Because the unbeaten Giants have a bye this weekend, Burress will miss the Oct. 5 game against Seattle if the suspension is upheld.
The Giants refused to say why Burress was suspended, but agent Drew Rosenhaus claimed the nine-year veteran did not attend Monday's workout because of a family emergency that has now been resolved.
The suspension took effect immediately, meaning Burress will not be allowed to return to team activities until the day after the Seahawks game. He will miss two paychecks, totaling $235,294.12 of his $2 million annual base salary.
Rosenhaus said that Burress spoke with Giants special assistant Charles Way on Monday evening, but he added there was "miscommunication" between the player and the team.
When asked specifically why Burress did not telephone the team Monday to discuss the absence, Rosenhaus avoided answering the question.
"Again we're acknowledging that there should be some repercussion, but not to the extent where he is denied his right to perform his livelihood to play," Rosenhaus said in a conference call. "We think it is very serious and not very common, but there are things that do take place in the NFL that you could say are worse and have not led to suspension."
Rosenhaus said the NFLPA has not advised him when an arbitrator would hear the appeal, but he hopes Burress is back in the lineup for the Seattle game.
"I hope we can get this worked out and get back out on the practice field and back to playing football for the Giants. That's where he belongs," Rosenhaus said.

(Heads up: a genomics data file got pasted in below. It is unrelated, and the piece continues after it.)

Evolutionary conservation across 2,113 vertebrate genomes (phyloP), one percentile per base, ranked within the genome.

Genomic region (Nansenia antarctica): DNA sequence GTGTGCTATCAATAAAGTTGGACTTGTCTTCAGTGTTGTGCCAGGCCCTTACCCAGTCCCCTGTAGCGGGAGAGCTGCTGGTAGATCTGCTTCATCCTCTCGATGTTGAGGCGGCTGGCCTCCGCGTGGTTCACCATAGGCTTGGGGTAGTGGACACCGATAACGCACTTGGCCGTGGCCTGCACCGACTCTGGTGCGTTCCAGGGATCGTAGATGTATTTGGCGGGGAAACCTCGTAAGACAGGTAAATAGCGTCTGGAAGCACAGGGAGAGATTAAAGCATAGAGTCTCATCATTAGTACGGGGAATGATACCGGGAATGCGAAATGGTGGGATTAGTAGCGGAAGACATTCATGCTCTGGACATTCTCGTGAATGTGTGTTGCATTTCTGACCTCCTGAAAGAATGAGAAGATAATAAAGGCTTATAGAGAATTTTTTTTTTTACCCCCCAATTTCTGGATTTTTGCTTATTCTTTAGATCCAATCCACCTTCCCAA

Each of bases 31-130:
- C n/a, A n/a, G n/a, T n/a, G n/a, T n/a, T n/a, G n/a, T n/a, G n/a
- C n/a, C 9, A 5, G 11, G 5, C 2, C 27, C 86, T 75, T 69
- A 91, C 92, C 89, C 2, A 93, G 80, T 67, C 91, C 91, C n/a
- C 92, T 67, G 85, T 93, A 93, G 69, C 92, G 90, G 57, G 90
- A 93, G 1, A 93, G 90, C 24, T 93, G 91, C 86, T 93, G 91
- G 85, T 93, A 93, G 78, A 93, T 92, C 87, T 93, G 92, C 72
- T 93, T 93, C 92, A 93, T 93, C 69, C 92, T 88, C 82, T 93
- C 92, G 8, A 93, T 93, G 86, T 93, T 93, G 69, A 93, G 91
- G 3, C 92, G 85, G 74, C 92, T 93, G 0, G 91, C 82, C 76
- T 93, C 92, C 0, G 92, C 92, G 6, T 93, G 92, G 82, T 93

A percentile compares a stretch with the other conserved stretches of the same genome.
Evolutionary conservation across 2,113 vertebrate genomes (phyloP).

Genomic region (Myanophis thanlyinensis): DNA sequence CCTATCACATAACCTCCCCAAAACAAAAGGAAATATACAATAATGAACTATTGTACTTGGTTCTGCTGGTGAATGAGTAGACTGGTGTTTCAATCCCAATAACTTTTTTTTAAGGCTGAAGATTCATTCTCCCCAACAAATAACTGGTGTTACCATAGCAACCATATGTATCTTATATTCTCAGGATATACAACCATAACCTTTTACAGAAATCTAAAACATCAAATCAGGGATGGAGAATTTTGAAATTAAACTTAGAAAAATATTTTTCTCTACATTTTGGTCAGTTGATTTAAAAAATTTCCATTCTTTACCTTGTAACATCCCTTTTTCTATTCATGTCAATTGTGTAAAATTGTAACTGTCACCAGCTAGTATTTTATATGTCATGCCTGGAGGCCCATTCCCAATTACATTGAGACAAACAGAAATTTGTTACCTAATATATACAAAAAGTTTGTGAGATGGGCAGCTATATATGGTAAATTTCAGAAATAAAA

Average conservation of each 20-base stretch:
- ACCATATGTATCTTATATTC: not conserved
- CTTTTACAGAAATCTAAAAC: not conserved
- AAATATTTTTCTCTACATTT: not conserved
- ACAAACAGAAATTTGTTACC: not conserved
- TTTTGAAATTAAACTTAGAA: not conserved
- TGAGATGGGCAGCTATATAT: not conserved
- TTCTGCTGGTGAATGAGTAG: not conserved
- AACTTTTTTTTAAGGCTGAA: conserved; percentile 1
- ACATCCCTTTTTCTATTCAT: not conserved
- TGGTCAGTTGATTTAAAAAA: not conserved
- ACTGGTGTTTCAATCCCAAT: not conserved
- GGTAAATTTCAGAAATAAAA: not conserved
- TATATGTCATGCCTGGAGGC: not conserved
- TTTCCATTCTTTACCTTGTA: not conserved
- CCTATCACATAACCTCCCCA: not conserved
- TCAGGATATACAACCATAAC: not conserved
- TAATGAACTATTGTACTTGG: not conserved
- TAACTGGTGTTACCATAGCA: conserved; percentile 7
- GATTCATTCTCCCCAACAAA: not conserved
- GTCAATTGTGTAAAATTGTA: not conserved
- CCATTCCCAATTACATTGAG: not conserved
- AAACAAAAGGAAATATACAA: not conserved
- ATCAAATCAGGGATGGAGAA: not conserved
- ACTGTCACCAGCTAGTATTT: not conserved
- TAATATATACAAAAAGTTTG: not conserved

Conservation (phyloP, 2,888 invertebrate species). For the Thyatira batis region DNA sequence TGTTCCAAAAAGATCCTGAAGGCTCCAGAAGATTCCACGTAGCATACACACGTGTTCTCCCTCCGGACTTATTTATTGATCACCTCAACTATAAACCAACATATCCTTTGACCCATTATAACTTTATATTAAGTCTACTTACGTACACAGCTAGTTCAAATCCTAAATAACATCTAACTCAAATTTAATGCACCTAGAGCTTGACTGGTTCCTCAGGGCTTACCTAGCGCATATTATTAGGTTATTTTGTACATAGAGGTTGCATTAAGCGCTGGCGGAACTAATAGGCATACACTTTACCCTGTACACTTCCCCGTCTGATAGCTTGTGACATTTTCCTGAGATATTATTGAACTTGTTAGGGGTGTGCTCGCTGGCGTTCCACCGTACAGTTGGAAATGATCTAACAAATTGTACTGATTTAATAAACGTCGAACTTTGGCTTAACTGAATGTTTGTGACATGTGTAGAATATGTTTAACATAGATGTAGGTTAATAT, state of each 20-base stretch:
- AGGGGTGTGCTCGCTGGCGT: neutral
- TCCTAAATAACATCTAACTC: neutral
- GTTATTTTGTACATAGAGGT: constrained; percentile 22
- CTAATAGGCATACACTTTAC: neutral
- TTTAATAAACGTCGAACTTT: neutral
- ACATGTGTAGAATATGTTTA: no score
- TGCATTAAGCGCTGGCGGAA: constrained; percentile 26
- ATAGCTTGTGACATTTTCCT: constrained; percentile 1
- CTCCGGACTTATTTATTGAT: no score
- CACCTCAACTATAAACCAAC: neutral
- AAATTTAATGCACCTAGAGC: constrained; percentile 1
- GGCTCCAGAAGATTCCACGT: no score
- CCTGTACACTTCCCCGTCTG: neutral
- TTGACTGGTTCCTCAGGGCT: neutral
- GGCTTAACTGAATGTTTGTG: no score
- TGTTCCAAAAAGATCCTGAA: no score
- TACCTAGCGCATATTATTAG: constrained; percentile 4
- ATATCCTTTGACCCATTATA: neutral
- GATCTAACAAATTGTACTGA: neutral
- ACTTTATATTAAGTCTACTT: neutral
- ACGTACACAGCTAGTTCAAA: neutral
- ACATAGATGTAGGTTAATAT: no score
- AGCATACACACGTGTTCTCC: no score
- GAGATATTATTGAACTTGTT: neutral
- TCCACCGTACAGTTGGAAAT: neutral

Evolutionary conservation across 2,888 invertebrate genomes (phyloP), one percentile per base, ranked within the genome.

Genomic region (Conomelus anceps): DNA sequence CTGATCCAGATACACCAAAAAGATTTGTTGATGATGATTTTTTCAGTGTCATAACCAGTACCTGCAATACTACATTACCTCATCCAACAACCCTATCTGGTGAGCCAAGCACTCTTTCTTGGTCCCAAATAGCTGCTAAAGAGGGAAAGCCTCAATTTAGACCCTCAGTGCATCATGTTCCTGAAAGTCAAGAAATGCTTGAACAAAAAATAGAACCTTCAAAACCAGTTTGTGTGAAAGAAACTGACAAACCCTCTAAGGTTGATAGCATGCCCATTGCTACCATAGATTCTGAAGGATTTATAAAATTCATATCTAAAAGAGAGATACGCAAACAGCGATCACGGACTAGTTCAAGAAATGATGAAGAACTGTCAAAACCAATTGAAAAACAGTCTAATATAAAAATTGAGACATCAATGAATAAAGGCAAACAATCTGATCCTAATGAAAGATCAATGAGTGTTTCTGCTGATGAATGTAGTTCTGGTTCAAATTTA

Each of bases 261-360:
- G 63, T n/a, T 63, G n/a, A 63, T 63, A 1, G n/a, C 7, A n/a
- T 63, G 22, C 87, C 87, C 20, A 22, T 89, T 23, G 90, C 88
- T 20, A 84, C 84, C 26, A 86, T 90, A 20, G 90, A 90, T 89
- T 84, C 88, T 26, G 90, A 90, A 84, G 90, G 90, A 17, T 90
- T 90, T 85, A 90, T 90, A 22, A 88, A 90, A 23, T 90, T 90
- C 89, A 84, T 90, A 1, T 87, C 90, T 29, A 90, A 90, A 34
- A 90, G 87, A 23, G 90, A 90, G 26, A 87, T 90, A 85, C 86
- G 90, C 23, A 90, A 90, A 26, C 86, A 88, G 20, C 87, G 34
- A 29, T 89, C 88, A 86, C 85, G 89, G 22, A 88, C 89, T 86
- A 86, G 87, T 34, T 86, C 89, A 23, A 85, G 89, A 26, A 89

"We have had success here because of the team concept," Coughlin said after practice Wednesday. "And the team concept means basically that everyone is accountable and responsible and that we don't let the other guys down. And that is what we are trying to do."
Coughlin insisted that the suspension will not be a distraction.
"This is a team that is focused and displayed mental toughness and they will do the same thing with regard to this."
Coughlin and general manager Jerry Reese informed Burress of the suspension Wednesday morning before the team held practice.
"I think he was very surprised and very, very disappointed," Rosenhaus said of Burress' reaction to the suspension. "I spoke with him immediately after his meeting. ... He certainly did not anticipate his conduct would lead to him being suspended."
Burress was not immediately available for comment. He was off to a great start this season with a team-high 18 catches for 259 yards and a touchdown.
"It is something we just have to deal with and move on," quarterback Eli Manning said. "That is what our focus is, get ready for Seattle and try to get a win there."
Burress has had other problems with the Giants since signing as a free agent in 2005. He was benched for the opening quarter against San Diego early in 2005 for being late for a meeting. He said his wife was pregnant and he went with her for a test.
Burress was upset this summer after the Giants refused to negotiate his contract after the Super Bowl. He refused to practice during a mandatory minicamp in June and was fined $42,000. The Giants signed Burress to a two-year contract extension just before the opener that will bump his salary into the $7 million range over the next five years. The deal included $11 million in guaranteed money that will be paid this season.
Burress then caught 10 catches for 133 yards in a 16-7 win over Washington.
Burress caught the winning 13-yard touchdown pass in the final minute of the Giants' 17-14 win over the Patriots in the Super Bowl. And despite playing on a sprained right ankle all last season, Burress had a team-high 70 receptions for 1,025 yards and a career-high 12 touchdowns. He added 18 catches for 221 yards during the postseason.
Burress caught 209 passes for 3,227 yards and 29 touchdowns in his first three seasons with the Giants, with all the touchdowns being thrown by Manning.
Copyright 2008 by The Associated Press